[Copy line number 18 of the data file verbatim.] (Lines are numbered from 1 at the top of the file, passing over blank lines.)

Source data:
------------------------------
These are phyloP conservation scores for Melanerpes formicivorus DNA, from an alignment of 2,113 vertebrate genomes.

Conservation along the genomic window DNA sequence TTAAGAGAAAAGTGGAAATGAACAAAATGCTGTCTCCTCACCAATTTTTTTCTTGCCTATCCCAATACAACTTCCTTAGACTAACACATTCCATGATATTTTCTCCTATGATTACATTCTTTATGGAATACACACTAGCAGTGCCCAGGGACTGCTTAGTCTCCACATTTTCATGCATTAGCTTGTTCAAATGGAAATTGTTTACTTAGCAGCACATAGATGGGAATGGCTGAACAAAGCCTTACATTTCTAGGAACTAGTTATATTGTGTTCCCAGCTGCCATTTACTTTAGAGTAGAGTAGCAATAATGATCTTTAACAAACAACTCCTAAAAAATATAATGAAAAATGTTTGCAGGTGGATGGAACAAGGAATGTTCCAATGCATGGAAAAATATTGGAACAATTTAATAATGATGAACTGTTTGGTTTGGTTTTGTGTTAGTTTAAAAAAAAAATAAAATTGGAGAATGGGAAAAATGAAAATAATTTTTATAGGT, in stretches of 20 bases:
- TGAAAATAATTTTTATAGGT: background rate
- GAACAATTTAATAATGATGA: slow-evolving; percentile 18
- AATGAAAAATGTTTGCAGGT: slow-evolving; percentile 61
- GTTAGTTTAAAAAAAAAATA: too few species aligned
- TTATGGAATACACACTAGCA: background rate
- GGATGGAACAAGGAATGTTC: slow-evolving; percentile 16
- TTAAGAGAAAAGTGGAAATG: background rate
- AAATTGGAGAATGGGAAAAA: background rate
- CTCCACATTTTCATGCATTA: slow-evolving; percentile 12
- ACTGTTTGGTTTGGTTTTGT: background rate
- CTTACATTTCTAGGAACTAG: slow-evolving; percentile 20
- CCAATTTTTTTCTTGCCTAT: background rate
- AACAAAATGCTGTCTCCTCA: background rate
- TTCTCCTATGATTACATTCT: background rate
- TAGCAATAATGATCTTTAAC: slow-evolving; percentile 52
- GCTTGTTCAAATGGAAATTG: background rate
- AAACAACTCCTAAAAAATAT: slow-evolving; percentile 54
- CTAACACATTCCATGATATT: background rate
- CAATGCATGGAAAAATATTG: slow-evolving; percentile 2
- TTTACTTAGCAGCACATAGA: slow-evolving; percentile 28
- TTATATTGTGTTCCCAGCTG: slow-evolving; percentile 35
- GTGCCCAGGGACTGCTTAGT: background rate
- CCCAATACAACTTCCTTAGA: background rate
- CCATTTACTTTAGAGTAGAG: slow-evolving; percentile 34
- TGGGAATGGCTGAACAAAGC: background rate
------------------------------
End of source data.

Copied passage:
- GCTTGTTCAAATGGAAATTG: background rate